No one sets the table better than Benjamin Netanyahu. With Ehud Barak, his defense minister at the time, the Israeli prime minister pushed the matter of Iran’s nuclear ambitions to the front of the global agenda three years ago by threatening to launch military strikes against Tehran. And he spent the last month or so — while running for re-election back in Israel, no less — stoking the keen, keen anticipation that awaited Tuesday’s joint address to Congress.
By the time he took the rostrum in the House at ten minutes after 11, the drumroll was almost deafening; on Fox News a half hour earlier, the camera was trained on the empty hallway outside the Capitol office of Speaker John Boehner, empty of human traffic but every molecule of air charged.
So perhaps a letdown was inevitable. Going by the speech itself, though, the problem was more that Netanyahu no longer seems entirely certain what he wants, or at least how to put it. He spoke against the agreement that appears to be taking shape between Iran and six world powers, led by the United States. But at one point in the speech he seemed to concede that the agreement would go forward — calling for its final draft to include language that would extend it beyond ten years unless Iran “changes its behavior by the time the agreement expires. If Iran wants to be treated like a normal country, let it act like a normal country,” Netanyahu said.
Nor was it clear whether Netanyahu’s words were backed by the possibility of an Israel military strike, the barely veiled threat that had proved so effective in galvanizing world attention to Iran’s pursuit of the atom. Halfway through the speech, he essentially took the gun off the table by suggesting the next step would be another round of talks: “Now we’re being told, the only alternative to this deal is war,” Netanyahu said. “That’s not true. The alternative to a bad deal is a much better deal!”
Why would that be? It turns out the country that Netanyahu passed almost all of 40 minutes describing as single-mindedly obsessed with achieving nuclear weapons, may, he said, want something else as well: “If Iran threatens to walk away form the deal – and this often happens in a Persian bazaar — call their bluff. Because they need the deal a lot more than you do.”
The observation, puzzling only in the context of the speech, may well be correct. Even before plummeting oil prices delivered another staggering blow to the petroleum exporter, Iran’s economy was crippled by the array of economic sanctions that President Obama rallied world powers to impose on Tehran (operating on the logic that peaceful coercion was better than the military option Israel appeared poised to exercise). The problem is that Israel no longer appears poised to launch air strikes, yet its leader appears trapped in the rhetoric that made the threat of them credible. It’s a binary equation, where Netanyahu reliably offers the negative to whatever the question at hand: warning that sanctions won’t work, then that they must be left in place, that an interim agreement must be avoided lest it become permanent, then that talks continue beyond the March deadline both sides say they want to honor.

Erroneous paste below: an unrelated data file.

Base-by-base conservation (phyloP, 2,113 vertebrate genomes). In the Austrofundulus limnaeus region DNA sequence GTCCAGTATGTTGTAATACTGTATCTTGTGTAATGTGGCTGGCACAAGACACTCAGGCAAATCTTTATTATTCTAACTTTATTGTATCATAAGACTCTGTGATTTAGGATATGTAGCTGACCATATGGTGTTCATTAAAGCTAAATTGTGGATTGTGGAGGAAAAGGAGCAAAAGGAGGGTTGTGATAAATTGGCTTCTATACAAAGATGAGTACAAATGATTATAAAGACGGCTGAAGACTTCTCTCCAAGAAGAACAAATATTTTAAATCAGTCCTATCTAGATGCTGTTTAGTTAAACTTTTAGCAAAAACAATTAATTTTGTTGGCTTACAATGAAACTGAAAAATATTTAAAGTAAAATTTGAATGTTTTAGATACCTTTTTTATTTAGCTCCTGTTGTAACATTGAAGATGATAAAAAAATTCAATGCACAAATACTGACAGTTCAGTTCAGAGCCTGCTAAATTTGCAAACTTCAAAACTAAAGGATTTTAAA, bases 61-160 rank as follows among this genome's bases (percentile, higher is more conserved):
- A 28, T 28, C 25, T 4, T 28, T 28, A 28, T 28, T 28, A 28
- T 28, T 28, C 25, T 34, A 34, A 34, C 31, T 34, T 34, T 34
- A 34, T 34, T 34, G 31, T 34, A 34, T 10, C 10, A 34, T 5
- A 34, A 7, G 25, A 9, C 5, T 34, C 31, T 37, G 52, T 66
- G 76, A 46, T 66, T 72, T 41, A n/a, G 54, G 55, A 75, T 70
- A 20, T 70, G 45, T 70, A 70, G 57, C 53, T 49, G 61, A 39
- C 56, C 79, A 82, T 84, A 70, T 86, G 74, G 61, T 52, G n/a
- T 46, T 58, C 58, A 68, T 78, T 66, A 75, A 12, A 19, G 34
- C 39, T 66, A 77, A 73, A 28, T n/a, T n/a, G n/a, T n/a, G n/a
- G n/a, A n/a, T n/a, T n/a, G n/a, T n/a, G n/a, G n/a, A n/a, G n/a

It’s a rhetorical trope that may or may not become a trap, but certainly becomes predictable, which in speeches may be as bad. As the prime minister’s address wore on, the applause in the chamber appeared to drift into the dutiful.
Only when he turned to the Holocaust survivor Elie Wiesel (the Holocaust survivor Netanyahu tried in vain to persuade to run for the largely ceremonial office of Israel’s President) did the response reach the tumult that greeted his March 24, 2011, address, a frankly cocky appearance that cemented Netanyahu’s mastery of The Hill.
The Wiesel introduction came amid the customary expression of defiance — “Never again” — and vow that Israel would protect itself, which Netanyahu immediately walked back with the observation that the United States of course could be counted upon to do the same. Left unsaid, as always, amid the talk of an existential threats is the matter of Israel’s own nuclear arsenal, and its refusal to sign the Nuclear Nonproliferation Treaty that is providing so much leverage against signatory Iran.
Speeches may be what the man does best; Netanyahu cut his teeth in politics as Israel’s videogenic spokesman in America, where he attended high school and college, and Hebrew-speakers say he is every bit as effective in that language. But having assigned himself the mission of derailing the negotiations he had basically set in place, then warned against, then said must continue, Netanyahu had to thread a needle, and could not help ending up in a bit of a snarl.